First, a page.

This past Monday night, the lives of thousands of Israelis were thrown into chaos. Golan Telecom experienced a technical failure and people lost cellphone service for five hours. I was one of them. Many Golan customers made public statements regarding their anger with the company, with some saying that they plan to switch carriers. Despite the frustrations which I too experienced during those challenging five hours, I want to thank Golan for this technical failure that provided me with an eye-opening experience.
The system went down as I was setting off to drive from Jerusalem to Tel Aviv. I lost Waze. I lost the ability to call anyone. And you know what I did? I focused on driving. It was a moment of liberation in which I had nothing to do but drive, and I could tangibly feel how this improved my driving. I was aware of everything that was going on around me, and had flashbacks to the old days when all we did was drive with no distractions.
A second discovery accompanied my cellphone-free driving: following signs and asking for directions to reach my destination. I paid attention to where I was and noticed things about Tel Aviv and its layout that I have never noticed in my Waze-based driving experience.
Freedom to just drive and recognize my environment on the road was not the only freedom that those five hours granted me. Not having Internet or the ability to text meant that I had nothing else to do other than focus on the presentation which I attended. How unusual. Make no mistake about it – people were sending me WhatsApp/sms messages and emails. I was also getting Facebook and Twitter notifications. But I was unaware of them and had no way to see them.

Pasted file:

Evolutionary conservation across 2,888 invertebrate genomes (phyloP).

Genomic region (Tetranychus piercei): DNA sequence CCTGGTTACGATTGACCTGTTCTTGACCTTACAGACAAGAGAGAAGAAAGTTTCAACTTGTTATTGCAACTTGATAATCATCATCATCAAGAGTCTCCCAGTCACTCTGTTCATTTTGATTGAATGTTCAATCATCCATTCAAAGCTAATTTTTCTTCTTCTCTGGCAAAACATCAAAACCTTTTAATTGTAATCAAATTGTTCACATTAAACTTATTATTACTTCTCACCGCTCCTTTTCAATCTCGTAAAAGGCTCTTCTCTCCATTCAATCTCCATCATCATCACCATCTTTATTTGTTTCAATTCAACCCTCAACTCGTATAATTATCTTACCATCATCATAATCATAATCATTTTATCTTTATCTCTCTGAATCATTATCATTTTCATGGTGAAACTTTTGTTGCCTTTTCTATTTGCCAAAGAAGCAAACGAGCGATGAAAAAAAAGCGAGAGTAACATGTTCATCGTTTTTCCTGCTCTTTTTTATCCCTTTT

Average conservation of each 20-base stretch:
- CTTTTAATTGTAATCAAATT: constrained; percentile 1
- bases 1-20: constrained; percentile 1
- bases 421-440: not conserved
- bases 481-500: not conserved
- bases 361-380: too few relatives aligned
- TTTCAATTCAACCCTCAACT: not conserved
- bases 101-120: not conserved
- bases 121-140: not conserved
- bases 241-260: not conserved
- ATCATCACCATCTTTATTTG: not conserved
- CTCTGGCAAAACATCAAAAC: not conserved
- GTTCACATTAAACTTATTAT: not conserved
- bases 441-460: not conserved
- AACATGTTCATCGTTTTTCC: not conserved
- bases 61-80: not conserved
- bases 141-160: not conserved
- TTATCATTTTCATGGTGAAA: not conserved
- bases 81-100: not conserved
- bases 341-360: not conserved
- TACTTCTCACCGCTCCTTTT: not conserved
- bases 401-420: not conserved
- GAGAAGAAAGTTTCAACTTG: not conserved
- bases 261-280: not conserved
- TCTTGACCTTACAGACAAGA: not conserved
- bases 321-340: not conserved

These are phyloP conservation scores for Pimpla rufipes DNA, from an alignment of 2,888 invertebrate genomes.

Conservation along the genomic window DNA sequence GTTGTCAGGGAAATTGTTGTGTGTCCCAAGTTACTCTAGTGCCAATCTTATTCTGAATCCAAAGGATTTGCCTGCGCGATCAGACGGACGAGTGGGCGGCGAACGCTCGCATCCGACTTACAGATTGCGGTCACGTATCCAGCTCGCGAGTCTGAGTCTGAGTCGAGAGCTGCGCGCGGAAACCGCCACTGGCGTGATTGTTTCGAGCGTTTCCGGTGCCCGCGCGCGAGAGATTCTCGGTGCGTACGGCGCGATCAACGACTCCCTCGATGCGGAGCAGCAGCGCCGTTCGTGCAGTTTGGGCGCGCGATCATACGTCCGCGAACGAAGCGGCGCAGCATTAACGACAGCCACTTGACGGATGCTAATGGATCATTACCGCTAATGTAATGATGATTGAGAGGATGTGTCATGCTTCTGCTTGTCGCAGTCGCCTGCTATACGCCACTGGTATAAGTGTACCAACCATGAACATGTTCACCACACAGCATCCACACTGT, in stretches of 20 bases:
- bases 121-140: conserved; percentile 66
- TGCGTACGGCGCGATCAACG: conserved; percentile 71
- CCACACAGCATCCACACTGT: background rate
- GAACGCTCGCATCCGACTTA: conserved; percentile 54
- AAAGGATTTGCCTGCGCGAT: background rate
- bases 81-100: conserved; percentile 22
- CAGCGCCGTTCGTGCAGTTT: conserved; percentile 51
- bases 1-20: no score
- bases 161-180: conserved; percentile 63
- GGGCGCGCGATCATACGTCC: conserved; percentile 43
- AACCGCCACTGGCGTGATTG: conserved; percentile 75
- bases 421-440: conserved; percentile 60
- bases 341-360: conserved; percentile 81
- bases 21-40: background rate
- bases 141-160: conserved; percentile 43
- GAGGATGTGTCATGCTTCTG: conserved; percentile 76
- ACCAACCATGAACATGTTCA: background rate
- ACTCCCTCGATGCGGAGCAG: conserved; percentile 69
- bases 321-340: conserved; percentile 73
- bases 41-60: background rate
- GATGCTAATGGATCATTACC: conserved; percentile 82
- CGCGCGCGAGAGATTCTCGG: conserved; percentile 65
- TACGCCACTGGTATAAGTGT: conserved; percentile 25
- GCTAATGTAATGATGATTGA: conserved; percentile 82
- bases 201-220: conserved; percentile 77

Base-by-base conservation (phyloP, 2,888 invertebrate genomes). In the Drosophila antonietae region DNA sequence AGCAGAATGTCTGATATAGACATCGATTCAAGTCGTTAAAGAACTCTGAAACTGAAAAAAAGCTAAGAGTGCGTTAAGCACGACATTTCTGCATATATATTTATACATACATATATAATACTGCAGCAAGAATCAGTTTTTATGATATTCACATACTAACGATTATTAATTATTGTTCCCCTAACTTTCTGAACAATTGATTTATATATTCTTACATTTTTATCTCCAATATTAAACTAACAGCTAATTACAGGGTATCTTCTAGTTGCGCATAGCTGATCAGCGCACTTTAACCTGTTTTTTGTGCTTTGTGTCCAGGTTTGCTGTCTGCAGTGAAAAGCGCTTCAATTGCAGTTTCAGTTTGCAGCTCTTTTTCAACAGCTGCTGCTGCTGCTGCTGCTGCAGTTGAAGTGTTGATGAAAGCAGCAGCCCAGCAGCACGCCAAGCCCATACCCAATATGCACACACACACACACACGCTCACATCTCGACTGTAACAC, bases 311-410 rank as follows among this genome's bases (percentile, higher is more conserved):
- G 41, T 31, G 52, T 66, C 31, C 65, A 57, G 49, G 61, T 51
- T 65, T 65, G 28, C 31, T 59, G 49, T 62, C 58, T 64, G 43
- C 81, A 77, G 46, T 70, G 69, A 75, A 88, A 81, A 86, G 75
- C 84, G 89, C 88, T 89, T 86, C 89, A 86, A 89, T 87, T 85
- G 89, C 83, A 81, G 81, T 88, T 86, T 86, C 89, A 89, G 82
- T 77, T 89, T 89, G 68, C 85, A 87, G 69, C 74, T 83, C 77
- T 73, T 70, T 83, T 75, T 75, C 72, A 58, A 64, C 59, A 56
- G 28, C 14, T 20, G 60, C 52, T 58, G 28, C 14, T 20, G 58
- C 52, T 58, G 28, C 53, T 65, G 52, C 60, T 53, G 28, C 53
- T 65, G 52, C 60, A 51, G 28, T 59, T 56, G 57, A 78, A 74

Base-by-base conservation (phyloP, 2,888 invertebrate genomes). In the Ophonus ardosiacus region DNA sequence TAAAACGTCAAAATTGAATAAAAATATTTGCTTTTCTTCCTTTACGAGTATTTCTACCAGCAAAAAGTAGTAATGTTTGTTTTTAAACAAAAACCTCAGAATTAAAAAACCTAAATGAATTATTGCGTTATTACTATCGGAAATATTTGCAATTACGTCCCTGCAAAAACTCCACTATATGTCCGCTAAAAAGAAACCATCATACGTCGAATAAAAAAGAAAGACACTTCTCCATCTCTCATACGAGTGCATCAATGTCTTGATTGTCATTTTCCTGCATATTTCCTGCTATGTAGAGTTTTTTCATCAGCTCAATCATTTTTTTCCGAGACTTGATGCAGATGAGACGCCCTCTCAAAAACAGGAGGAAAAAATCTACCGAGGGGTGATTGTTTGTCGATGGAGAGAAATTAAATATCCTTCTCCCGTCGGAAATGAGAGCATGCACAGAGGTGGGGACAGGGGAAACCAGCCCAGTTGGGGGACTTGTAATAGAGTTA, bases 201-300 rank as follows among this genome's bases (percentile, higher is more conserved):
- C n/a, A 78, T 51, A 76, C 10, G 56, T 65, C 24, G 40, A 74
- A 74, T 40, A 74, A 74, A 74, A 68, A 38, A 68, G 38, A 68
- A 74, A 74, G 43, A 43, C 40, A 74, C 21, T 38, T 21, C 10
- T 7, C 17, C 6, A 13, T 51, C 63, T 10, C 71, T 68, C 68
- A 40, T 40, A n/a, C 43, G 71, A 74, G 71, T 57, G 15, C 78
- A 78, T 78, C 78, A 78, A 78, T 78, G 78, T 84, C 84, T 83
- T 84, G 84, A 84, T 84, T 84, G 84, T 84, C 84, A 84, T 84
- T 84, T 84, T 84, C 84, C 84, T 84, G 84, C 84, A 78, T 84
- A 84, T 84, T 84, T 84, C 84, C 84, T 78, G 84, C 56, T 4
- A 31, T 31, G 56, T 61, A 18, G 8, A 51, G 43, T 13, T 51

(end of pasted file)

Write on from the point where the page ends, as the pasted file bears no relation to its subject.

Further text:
I had also posted something on Facebook shortly before the service stopped working, but I was unable to see if people liked or commented on my post. And finally, while no doubt there was news taking place during those five hours, for the most part – with the exception of the news on the hour on the radio while I was driving – I was unaware of the minute to minute news. When my service came back on, the world was still in existence and I was able to check the news sites and learn about the events of the previous five hours.
Nothing was pulling me to look at my phone, and I simply put in my pocket and listened to the presentation. When people spoke to me afterward, I was fully engaged in the conversation and gave them my undivided attention. I was free to be in the moment without distractions from elsewhere.
Research studies indicate that the average person checks their phone anywhere from 85 to 200 times per day, or several times per hour. Sherry Turkle, in her book, “Alone Together: Why we expect more from technology and less from each other,” writes that as a result of our cellphones, we live in “continual co-presence” and a “world of continual partial attention.” I have always enjoyed the 25-hour break from my cellphone on Shabbat, but the experience of losing cellphone service on a weekday while on the road opened my eyes to the reality that I too have been afflicted with “continual co-presence.” The rewarding experience of being fully present and completely attentive to everything and everyone around me has set me on a path toward weaning myself off the constant pull to check my phone – out of a fabricated need to be up-to-date at all times.
So I am thankful to Golan for their technical error that has provided me with this epiphany, and invite all readers to join me in putting away our cellphones and being fully attentive and engaged with the people and the events that we are experiencing in person. The pings can come later.